There is nothing quite as sweet as the smile on a child’s face when they open a toy. However, be sure those toys are safe. Sadly, instead of joy and laughter, some toys leave behind pain and sadness in their wake. Take the Montero Law Center’s advice and keep this holiday happy and safe for all.

Key considerations in looking at toys include:

  • Age appropriateness: Make sure the toy is something that will be safe for the child given his age. All toys should have recommendations for ages on them. Follow those. Toys made for older children may have smaller parts that may be choking hazards. Some content in movies and video games may not be suitable for younger children.
  • What type of paint is used: Lead paint is still used on certain toys manufactured in China and can pose a hazard for many children, especially those that still put things in their mouths. There are federally mandated standards for lead paint but the best bet is to look for those that declare themselves lead-free.
  • Battery-operated controls: Children are safer with battery-operated toys than those that require they be plugged in, due to the risk of burns and electrical shocks. However, there are warnings in place for the small button-sized batteries found in some toys, greeting cards, and other devices. These batteries as well as small magnets have been swallowed and have caused serious injuries and illnesses.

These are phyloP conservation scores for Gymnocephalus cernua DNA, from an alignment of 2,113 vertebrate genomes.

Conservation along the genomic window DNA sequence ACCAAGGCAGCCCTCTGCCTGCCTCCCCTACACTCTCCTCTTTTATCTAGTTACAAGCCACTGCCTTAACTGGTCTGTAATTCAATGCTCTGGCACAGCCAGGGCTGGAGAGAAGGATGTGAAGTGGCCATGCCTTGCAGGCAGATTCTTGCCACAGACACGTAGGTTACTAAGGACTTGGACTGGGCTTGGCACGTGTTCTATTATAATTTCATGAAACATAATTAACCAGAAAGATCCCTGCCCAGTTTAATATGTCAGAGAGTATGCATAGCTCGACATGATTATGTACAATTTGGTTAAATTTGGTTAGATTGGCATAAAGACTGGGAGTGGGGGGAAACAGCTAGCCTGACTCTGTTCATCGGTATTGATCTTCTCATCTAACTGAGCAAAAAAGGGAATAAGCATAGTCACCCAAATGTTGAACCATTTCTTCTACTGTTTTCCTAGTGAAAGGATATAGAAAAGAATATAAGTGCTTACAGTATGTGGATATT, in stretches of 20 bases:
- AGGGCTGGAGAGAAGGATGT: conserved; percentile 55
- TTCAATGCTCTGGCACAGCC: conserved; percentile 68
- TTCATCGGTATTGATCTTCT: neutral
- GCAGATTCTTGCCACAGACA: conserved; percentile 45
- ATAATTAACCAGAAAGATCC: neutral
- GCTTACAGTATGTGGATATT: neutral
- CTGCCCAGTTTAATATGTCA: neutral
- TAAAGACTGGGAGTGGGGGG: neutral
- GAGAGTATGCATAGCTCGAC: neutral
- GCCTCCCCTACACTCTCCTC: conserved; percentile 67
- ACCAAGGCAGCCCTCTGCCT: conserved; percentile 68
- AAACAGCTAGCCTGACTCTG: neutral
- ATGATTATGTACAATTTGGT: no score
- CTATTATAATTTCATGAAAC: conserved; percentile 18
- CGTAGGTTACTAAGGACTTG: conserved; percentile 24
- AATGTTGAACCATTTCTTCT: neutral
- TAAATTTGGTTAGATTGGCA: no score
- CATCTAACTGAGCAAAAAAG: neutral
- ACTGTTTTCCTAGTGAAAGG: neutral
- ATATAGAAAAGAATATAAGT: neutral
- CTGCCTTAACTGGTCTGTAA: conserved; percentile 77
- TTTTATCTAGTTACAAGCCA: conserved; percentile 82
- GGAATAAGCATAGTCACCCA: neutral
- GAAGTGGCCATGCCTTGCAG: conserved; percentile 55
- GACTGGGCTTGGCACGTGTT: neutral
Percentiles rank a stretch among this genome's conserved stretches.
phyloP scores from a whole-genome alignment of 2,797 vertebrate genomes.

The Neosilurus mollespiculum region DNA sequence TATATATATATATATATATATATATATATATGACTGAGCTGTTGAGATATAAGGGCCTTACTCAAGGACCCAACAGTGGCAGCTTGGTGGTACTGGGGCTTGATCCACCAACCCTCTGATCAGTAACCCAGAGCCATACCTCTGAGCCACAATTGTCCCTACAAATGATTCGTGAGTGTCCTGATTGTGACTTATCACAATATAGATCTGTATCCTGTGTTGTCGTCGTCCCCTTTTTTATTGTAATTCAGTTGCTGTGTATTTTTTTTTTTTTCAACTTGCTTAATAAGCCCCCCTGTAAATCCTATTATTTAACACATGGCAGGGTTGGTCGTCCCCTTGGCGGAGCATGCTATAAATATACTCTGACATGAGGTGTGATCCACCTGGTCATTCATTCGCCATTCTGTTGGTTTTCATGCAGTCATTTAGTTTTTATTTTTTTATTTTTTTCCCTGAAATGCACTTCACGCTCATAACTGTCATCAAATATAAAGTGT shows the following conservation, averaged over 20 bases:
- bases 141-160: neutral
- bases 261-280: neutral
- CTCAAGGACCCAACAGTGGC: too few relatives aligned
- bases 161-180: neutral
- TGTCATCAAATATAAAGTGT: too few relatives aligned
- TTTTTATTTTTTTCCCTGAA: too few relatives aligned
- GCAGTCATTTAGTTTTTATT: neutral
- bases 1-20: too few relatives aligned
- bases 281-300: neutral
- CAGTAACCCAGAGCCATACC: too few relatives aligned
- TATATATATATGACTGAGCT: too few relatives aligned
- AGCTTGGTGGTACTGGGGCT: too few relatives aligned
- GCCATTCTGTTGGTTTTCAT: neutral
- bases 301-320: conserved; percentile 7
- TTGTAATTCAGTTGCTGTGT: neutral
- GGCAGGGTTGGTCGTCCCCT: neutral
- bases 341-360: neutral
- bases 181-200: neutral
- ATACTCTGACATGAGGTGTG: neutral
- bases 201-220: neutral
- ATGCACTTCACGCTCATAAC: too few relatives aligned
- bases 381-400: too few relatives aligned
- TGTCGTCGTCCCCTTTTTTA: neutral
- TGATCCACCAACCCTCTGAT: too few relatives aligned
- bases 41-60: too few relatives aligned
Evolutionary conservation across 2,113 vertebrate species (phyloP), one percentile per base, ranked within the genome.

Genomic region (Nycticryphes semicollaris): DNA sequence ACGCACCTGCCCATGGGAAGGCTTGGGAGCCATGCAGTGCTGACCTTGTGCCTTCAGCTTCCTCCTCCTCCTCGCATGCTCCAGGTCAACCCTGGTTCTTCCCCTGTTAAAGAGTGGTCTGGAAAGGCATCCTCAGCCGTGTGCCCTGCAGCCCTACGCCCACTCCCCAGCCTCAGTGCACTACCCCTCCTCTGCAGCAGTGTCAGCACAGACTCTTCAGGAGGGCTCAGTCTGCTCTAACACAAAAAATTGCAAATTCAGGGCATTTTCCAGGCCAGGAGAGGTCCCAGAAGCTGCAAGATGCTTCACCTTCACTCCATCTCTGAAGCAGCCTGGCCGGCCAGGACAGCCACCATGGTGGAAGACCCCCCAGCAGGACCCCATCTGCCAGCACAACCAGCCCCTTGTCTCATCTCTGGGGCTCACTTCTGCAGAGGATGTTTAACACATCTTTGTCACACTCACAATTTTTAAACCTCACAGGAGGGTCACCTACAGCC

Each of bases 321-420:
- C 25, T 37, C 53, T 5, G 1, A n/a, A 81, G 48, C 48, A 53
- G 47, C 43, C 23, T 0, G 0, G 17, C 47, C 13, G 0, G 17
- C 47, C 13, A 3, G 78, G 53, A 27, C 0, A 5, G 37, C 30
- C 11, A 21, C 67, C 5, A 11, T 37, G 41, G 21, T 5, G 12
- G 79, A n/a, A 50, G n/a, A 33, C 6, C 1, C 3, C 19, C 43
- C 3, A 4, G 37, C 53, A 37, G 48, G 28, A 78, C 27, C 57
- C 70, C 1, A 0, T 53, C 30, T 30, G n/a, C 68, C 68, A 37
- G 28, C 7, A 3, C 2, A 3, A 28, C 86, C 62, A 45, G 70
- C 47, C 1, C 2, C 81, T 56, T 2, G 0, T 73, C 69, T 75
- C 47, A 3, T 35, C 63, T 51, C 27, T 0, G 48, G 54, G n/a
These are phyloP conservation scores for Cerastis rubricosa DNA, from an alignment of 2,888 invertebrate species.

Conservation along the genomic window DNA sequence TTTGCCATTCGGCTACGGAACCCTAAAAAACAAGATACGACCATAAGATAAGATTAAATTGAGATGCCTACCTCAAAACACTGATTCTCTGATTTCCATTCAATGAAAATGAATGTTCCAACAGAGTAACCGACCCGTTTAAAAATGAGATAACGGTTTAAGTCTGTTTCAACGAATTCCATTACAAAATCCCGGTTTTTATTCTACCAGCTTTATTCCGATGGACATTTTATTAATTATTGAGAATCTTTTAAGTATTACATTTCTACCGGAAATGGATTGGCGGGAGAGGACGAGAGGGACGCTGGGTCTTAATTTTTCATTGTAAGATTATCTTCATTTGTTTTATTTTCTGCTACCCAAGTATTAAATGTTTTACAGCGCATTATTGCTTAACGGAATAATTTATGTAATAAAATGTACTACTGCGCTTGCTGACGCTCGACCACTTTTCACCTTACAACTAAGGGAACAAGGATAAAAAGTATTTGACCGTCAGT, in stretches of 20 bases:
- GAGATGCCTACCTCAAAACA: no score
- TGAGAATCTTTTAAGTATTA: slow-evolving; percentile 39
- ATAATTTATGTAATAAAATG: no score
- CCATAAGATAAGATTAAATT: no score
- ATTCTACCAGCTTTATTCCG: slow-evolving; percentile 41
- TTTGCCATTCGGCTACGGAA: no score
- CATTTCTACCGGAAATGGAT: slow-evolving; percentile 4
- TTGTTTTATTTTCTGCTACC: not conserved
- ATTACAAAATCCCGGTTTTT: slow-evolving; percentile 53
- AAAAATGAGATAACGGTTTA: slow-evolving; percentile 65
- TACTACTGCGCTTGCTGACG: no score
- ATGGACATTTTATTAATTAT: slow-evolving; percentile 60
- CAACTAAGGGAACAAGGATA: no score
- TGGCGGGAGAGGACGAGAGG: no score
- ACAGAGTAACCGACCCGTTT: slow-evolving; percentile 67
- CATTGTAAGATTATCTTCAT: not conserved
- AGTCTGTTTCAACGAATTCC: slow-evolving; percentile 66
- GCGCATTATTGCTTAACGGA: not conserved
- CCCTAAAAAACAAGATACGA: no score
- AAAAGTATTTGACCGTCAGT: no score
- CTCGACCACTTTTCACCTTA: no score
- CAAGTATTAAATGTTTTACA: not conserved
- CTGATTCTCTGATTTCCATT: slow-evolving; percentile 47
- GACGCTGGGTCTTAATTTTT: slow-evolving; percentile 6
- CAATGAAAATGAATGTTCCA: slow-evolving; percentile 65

• Cords, strings, and long fabric ropes can pose a strangling hazard for children. Children can become tangled in the ropes and be severely or fatally injured. Keep string lengths under 12 inches.
  • Balloons, plastic bags, and plastic wrap pose a serious risk of suffocation. Remove these materials and make sure that balloons are not left with kids unattended.
  • Appropriate protective gear should always be given with toys that are designed for outdoor movement. Helmets should go with bikes, scooters, and other moving objects as well as knee pads and wrist guards where appropriate.

Keep your kids safe. Read the labels, register products, and follow the U.S. Consumer Product Safety Commission’s email alerts so that you can find out about any recalls as soon as possible.

At the end of the day, however, no toy is perfectly safe and children can find ways to take things apart that adults may never have conceived. The only way to truly ensure your child’s safety is to supervise them when they are playing. Keep older children’s toys away from younger children as well.

If your child suffered injuries from a dangerous or defective toy, contact a product liability lawyer at the Montero Law Center at 954-767-6500 for a free consultation.